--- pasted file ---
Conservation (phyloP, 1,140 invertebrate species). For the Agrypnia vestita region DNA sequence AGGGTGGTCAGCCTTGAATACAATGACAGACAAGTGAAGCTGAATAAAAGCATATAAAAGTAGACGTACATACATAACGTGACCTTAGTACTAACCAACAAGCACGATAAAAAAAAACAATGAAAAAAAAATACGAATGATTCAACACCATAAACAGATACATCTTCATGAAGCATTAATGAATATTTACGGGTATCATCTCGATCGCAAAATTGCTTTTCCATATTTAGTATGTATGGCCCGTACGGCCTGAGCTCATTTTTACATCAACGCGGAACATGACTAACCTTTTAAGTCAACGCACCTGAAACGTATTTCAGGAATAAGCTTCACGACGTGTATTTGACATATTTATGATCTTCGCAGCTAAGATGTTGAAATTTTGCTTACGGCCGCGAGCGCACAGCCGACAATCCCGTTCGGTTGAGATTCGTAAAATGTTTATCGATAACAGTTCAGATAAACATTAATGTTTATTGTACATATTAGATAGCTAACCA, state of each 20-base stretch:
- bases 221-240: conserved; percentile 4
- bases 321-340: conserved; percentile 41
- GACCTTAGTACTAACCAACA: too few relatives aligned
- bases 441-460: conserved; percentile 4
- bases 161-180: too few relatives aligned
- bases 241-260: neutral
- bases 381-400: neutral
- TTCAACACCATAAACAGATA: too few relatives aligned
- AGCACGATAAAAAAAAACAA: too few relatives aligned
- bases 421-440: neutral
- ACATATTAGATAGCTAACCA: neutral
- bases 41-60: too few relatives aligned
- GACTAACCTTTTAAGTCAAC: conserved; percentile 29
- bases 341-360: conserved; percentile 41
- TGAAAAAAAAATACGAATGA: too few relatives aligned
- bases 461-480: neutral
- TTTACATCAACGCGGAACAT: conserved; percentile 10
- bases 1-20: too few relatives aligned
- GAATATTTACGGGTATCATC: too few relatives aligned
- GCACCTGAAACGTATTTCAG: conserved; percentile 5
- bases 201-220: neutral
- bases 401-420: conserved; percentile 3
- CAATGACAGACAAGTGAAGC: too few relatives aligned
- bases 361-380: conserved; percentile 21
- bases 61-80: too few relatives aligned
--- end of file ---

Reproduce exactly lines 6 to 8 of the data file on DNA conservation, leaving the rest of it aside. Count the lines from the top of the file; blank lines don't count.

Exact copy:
- bases 161-180: too few relatives aligned
- bases 241-260: neutral
- bases 381-400: neutral